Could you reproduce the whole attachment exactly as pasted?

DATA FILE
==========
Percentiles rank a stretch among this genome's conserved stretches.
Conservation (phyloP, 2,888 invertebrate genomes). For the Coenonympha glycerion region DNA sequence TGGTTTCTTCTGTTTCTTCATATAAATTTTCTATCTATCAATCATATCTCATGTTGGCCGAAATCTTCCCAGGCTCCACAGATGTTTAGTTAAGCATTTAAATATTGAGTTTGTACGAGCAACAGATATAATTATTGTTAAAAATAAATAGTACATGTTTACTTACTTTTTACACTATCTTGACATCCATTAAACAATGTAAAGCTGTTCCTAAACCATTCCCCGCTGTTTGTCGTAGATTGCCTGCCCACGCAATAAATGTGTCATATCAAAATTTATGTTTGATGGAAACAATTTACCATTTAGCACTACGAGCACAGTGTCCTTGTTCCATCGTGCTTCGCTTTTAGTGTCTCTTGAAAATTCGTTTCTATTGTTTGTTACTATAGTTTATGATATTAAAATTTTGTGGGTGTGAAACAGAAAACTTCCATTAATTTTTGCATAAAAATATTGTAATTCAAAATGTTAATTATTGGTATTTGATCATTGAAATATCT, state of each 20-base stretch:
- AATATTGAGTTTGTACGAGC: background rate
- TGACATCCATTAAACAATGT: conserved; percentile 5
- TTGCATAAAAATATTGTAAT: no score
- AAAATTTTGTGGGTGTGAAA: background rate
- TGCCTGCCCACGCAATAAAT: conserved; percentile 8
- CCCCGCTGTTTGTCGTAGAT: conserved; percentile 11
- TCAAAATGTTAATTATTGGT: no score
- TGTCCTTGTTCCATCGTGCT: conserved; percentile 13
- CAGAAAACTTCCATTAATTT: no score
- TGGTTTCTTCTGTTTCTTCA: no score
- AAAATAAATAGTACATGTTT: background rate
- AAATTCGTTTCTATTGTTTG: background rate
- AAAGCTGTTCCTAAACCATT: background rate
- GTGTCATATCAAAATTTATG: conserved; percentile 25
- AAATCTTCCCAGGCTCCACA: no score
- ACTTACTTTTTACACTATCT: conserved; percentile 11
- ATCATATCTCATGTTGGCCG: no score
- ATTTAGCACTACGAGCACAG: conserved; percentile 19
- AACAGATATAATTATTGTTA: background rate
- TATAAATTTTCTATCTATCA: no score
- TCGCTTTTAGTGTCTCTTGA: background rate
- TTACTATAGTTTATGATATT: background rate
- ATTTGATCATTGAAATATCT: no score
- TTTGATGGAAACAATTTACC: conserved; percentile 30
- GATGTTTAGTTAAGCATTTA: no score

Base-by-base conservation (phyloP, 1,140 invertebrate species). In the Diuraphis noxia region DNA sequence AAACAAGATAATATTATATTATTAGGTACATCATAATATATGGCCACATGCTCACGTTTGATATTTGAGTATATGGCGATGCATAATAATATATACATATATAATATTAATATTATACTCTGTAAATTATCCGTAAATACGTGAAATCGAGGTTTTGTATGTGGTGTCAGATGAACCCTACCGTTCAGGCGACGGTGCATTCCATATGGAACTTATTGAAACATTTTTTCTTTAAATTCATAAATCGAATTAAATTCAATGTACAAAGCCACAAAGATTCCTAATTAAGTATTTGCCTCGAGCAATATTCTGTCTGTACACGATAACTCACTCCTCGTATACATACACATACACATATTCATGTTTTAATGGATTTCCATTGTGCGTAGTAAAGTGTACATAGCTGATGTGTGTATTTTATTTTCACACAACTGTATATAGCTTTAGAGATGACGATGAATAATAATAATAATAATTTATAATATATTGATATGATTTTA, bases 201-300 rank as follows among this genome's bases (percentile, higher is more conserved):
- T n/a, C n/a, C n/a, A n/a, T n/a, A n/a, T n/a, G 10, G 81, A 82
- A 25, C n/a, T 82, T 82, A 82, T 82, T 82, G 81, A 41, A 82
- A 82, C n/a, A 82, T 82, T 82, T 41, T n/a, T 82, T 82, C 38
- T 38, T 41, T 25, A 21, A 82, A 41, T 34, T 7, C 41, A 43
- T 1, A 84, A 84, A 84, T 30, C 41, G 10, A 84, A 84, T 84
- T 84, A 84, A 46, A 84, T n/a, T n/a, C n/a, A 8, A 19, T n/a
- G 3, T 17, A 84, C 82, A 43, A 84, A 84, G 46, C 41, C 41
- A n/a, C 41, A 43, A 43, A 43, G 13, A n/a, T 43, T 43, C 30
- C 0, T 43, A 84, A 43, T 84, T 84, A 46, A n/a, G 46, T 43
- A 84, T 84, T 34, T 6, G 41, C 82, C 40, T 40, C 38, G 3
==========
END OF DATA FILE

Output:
Percentiles rank a stretch among this genome's conserved stretches.
Conservation (phyloP, 2,888 invertebrate genomes). For the Coenonympha glycerion region DNA sequence TGGTTTCTTCTGTTTCTTCATATAAATTTTCTATCTATCAATCATATCTCATGTTGGCCGAAATCTTCCCAGGCTCCACAGATGTTTAGTTAAGCATTTAAATATTGAGTTTGTACGAGCAACAGATATAATTATTGTTAAAAATAAATAGTACATGTTTACTTACTTTTTACACTATCTTGACATCCATTAAACAATGTAAAGCTGTTCCTAAACCATTCCCCGCTGTTTGTCGTAGATTGCCTGCCCACGCAATAAATGTGTCATATCAAAATTTATGTTTGATGGAAACAATTTACCATTTAGCACTACGAGCACAGTGTCCTTGTTCCATCGTGCTTCGCTTTTAGTGTCTCTTGAAAATTCGTTTCTATTGTTTGTTACTATAGTTTATGATATTAAAATTTTGTGGGTGTGAAACAGAAAACTTCCATTAATTTTTGCATAAAAATATTGTAATTCAAAATGTTAATTATTGGTATTTGATCATTGAAATATCT, state of each 20-base stretch:
- AATATTGAGTTTGTACGAGC: background rate
- TGACATCCATTAAACAATGT: conserved; percentile 5
- TTGCATAAAAATATTGTAAT: no score
- AAAATTTTGTGGGTGTGAAA: background rate
- TGCCTGCCCACGCAATAAAT: conserved; percentile 8
- CCCCGCTGTTTGTCGTAGAT: conserved; percentile 11
- TCAAAATGTTAATTATTGGT: no score
- TGTCCTTGTTCCATCGTGCT: conserved; percentile 13
- CAGAAAACTTCCATTAATTT: no score
- TGGTTTCTTCTGTTTCTTCA: no score
- AAAATAAATAGTACATGTTT: background rate
- AAATTCGTTTCTATTGTTTG: background rate
- AAAGCTGTTCCTAAACCATT: background rate
- GTGTCATATCAAAATTTATG: conserved; percentile 25
- AAATCTTCCCAGGCTCCACA: no score
- ACTTACTTTTTACACTATCT: conserved; percentile 11
- ATCATATCTCATGTTGGCCG: no score
- ATTTAGCACTACGAGCACAG: conserved; percentile 19
- AACAGATATAATTATTGTTA: background rate
- TATAAATTTTCTATCTATCA: no score
- TCGCTTTTAGTGTCTCTTGA: background rate
- TTACTATAGTTTATGATATT: background rate
- ATTTGATCATTGAAATATCT: no score
- TTTGATGGAAACAATTTACC: conserved; percentile 30
- GATGTTTAGTTAAGCATTTA: no score

Base-by-base conservation (phyloP, 1,140 invertebrate species). In the Diuraphis noxia region DNA sequence AAACAAGATAATATTATATTATTAGGTACATCATAATATATGGCCACATGCTCACGTTTGATATTTGAGTATATGGCGATGCATAATAATATATACATATATAATATTAATATTATACTCTGTAAATTATCCGTAAATACGTGAAATCGAGGTTTTGTATGTGGTGTCAGATGAACCCTACCGTTCAGGCGACGGTGCATTCCATATGGAACTTATTGAAACATTTTTTCTTTAAATTCATAAATCGAATTAAATTCAATGTACAAAGCCACAAAGATTCCTAATTAAGTATTTGCCTCGAGCAATATTCTGTCTGTACACGATAACTCACTCCTCGTATACATACACATACACATATTCATGTTTTAATGGATTTCCATTGTGCGTAGTAAAGTGTACATAGCTGATGTGTGTATTTTATTTTCACACAACTGTATATAGCTTTAGAGATGACGATGAATAATAATAATAATAATTTATAATATATTGATATGATTTTA, bases 201-300 rank as follows among this genome's bases (percentile, higher is more conserved):
- T n/a, C n/a, C n/a, A n/a, T n/a, A n/a, T n/a, G 10, G 81, A 82
- A 25, C n/a, T 82, T 82, A 82, T 82, T 82, G 81, A 41, A 82
- A 82, C n/a, A 82, T 82, T 82, T 41, T n/a, T 82, T 82, C 38
- T 38, T 41, T 25, A 21, A 82, A 41, T 34, T 7, C 41, A 43
- T 1, A 84, A 84, A 84, T 30, C 41, G 10, A 84, A 84, T 84
- T 84, A 84, A 46, A 84, T n/a, T n/a, C n/a, A 8, A 19, T n/a
- G 3, T 17, A 84, C 82, A 43, A 84, A 84, G 46, C 41, C 41
- A n/a, C 41, A 43, A 43, A 43, G 13, A n/a, T 43, T 43, C 30
- C 0, T 43, A 84, A 43, T 84, T 84, A 46, A n/a, G 46, T 43
- A 84, T 84, T 34, T 6, G 41, C 82, C 40, T 40, C 38, G 3